Spec­ta­tor re­porter Matthew Van Dongen an­swers fre­quently asked ques­tions about BRT

The Hamilton Spectator - - FRONT PAGE - MATTHEW VAN DONGEN mvan­don­gen@thes­pec.com 905-526-3241 | @Mat­tatthes­pec

Why is this im­por­tant?

If both the A-line bus ser­vice and B-line LRT go ahead, Hamil­ton would offer rapid tran­sit along its most cru­cial trans­porta­tion spines. That’s a huge step for­ward on the long-term “BLAST” net­work con­ceived in 2007 that seeks to link the down­town, Moun­tain and out­ly­ing com­mu­ni­ties with rapid tran­sit.

What is BRT?

True “bus rapid tran­sit” is usu­ally de­fined as ex­press bus ser­vice in ded­i­cated, some­times phys­i­cally sep­a­rated lanes. But Metrolinx is leav­ing open the op­tion of creat­ing a “hy­brid” sys­tem with a mix of ded­i­cated lanes and ex­press buses trav­el­ling in mixed traf­fic, sim­i­lar to the ex­press bus ser­vice al­ready on the B-line to­day.

Would these be reg­u­lar buses?

Yes. Or at least, they wouldn’t be “GO” buses.

What is the route?

The pro­posed bus ser­vice will run 16 kilo­me­tres from the air­port to the har­bour.

All other de­tails are un­con­firmed. The map re­leased Thurs­day shows buses run­ning along James Street, up James Moun­tain Road, jog­ging briefly on Fen­nell Av­enue be­fore fol­low­ing Up­per James Street to­ward the air­port. But that route was sim­ply copied from the city’s 2007 “BLAST” map, Hamil­ton’s rapid tran­sit plan of the fu­ture.

The streets in­volved, the num­ber of stops and the Moun­tain­climb­ing ac­cess are all up for study and pos­si­ble changes.

What will it cost?

We don’t know yet. If we end up with true BRT, the cost will be higher be­cause of land pur­chase re­quire­ments, sep­a­rated lanes and even the po­ten­tial need to re­build the road to deal with con­stant heavy bus traf­fic. Metrolinx es­ti­mated the 2008 cap­i­tal costs of BRT on the 14-kilo­me­tre B-line at $218 mil­lion, by way of ex­am­ple. Just putting more buses on the road with pri­or­ity sig­nals, ex­press stops — but no ded­i­cated lanes — would cost less.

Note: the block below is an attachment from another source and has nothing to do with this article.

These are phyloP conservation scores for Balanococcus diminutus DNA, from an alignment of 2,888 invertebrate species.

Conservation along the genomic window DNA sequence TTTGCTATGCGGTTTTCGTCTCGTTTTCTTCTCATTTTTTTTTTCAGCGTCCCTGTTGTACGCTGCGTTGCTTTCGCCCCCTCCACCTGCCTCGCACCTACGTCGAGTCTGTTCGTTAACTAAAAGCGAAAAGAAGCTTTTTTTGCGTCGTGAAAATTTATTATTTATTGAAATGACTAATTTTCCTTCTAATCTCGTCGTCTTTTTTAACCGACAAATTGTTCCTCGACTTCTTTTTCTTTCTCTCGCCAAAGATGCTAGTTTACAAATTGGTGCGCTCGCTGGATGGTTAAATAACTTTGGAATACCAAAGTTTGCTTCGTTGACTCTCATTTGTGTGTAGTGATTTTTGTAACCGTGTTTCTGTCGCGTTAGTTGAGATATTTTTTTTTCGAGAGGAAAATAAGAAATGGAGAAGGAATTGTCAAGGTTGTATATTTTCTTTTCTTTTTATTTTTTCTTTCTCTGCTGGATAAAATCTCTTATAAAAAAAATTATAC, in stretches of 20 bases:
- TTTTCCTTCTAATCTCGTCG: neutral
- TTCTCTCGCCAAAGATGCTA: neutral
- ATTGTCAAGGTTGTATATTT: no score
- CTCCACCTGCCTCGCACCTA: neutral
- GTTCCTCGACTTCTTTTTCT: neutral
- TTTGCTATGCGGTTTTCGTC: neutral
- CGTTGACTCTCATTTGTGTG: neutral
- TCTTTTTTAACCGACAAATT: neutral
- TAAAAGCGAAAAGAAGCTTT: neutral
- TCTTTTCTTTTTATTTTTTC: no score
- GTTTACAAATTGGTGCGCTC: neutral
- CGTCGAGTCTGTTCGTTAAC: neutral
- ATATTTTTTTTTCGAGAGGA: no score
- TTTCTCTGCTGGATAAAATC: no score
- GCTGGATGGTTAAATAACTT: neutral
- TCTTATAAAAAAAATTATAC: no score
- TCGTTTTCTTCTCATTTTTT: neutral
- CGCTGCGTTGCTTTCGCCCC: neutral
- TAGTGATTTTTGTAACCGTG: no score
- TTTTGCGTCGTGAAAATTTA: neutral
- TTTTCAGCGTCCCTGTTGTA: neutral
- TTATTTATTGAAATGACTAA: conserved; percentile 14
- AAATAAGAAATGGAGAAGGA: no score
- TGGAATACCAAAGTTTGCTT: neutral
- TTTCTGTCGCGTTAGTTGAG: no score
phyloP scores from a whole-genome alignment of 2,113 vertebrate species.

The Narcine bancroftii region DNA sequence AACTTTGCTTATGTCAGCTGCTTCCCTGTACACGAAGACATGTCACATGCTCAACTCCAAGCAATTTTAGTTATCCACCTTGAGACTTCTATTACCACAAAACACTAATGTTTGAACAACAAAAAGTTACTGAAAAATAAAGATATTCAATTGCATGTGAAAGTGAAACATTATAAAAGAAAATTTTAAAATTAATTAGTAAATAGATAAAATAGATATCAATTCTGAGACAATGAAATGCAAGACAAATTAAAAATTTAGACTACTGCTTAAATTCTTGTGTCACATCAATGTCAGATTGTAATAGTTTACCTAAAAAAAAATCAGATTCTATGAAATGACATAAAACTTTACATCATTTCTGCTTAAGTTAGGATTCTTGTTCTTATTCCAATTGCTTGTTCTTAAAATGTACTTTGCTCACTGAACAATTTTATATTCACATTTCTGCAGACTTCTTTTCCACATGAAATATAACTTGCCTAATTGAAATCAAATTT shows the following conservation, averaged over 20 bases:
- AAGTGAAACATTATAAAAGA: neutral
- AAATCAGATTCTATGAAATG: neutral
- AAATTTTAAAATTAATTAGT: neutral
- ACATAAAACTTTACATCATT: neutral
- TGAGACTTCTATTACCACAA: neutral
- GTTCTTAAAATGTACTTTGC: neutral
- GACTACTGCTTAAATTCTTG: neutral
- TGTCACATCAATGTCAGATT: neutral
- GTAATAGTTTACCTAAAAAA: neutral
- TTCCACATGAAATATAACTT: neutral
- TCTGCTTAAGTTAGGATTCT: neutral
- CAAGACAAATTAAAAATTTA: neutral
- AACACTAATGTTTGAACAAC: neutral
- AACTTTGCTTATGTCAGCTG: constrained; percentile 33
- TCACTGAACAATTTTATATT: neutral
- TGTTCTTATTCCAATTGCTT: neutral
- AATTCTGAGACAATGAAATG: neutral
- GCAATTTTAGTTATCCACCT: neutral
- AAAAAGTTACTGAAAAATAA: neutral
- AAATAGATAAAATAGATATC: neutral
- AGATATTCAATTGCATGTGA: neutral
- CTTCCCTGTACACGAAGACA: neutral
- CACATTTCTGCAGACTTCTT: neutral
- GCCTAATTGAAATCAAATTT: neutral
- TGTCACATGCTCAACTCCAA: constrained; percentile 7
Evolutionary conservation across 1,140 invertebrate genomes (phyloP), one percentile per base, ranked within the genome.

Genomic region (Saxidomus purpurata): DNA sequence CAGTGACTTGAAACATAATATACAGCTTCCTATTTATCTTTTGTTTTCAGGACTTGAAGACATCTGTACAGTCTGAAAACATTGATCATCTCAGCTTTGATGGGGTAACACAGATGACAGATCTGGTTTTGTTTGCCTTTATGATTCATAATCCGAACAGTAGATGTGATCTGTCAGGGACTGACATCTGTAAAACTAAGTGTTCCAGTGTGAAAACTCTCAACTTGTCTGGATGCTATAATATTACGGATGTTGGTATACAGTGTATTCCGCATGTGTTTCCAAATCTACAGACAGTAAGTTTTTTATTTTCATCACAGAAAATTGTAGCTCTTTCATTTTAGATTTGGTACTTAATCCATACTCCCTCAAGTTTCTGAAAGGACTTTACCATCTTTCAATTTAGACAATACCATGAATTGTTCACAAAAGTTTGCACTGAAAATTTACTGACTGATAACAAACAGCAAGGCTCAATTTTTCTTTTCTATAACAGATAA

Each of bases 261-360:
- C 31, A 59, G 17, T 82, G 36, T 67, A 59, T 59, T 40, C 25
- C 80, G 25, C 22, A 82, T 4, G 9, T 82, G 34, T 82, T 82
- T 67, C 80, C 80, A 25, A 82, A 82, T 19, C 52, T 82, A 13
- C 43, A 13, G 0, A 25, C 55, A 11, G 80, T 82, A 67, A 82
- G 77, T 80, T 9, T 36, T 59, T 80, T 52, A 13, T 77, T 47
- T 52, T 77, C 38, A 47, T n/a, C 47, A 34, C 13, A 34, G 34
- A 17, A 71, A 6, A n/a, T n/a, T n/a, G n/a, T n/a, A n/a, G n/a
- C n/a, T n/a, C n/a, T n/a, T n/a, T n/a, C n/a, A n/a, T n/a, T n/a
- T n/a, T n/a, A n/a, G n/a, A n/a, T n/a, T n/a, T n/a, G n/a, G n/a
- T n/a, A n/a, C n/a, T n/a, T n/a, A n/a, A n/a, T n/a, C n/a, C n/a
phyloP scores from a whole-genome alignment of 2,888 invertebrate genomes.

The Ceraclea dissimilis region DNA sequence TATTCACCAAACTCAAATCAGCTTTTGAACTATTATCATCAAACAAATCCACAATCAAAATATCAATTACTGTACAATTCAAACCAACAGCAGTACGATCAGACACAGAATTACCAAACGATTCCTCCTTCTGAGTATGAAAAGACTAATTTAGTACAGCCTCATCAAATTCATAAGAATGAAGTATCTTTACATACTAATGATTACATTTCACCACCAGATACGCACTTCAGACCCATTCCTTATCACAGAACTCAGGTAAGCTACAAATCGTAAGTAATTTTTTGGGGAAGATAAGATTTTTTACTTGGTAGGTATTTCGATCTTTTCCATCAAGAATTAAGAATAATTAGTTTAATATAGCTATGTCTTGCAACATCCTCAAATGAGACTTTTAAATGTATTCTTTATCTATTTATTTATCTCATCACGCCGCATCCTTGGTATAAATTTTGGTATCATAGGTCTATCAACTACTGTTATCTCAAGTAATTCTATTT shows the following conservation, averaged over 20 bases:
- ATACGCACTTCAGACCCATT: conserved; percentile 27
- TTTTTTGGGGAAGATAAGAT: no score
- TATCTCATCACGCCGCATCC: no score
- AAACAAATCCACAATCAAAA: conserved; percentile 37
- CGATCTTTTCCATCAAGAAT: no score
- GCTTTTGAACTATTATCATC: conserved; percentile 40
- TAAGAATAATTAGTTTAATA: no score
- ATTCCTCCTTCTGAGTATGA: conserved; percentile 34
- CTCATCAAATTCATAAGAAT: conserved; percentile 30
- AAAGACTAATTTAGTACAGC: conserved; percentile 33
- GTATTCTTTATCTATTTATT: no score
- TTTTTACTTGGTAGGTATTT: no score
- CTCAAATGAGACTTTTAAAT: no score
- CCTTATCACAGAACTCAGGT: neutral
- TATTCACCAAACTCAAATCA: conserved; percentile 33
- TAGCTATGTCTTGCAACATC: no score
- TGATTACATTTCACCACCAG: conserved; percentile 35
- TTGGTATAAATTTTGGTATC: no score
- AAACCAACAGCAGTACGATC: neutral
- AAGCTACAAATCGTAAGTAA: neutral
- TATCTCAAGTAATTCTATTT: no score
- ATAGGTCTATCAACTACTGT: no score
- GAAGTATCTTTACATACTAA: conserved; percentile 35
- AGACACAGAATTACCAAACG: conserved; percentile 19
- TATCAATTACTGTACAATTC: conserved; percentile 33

Will the prov­ince pay all cap­i­tal costs for BRT?

Not nec­es­sar­ily. Ax­ing the Aline LRT spur should free up $125 mil­lion from the $1-bil­lion LRT bud­get. But if the even­tual A-line cost ex­ceeds the ex­ist­ing LRT bud­get, “var­i­ous lev­els of govern­ment” would have to talk about how to make up the dif­fer­ence, says Metrolinx. Mayor Fred Eisenberger said he is hope­ful the LRT bud­get will cover all cap­i­tal costs. We’re also chas­ing the fed­eral govern­ment for tran­sit dol­lars.

Is the city tax­payer on the hook for any costs?

Who pays the bill on cap­i­tal costs is still up in the air. And the prov­ince has never com­mit­ted to pay­ing any op­er­at­ing costs for rapid tran­sit, ei­ther for LRT or the new A-line project. We don’t know yet how much ex­tra it might cost for the HSR to run more ex­press buses, more fre­quently up the Moun­tain. Also worth not­ing: Metrolinx wants a pri­vate con­sor­tium to de­sign, build and op­er­ate Hamil­ton’s LRT. (The union rep­re­sent­ing the HSR op­poses this plan.) It’s too early to say if Metrolinx will want a de­sign-build op­er­a­tor on the A-line.

When will they build it?

Plan­ning for the new A-line bus ser­vice — in­clud­ing a busi­ness case anal­y­sis, en­vi­ron­men­tal assess­ment and de­sign — will take be­tween two and three years. (Yes, that process will stretch through the 2018 elec­tions.) Con­struc­tion could still hap­pen in tan­dem with LRT be­cause that mam­moth project will stretch from 2019 to 2024.

Why the change?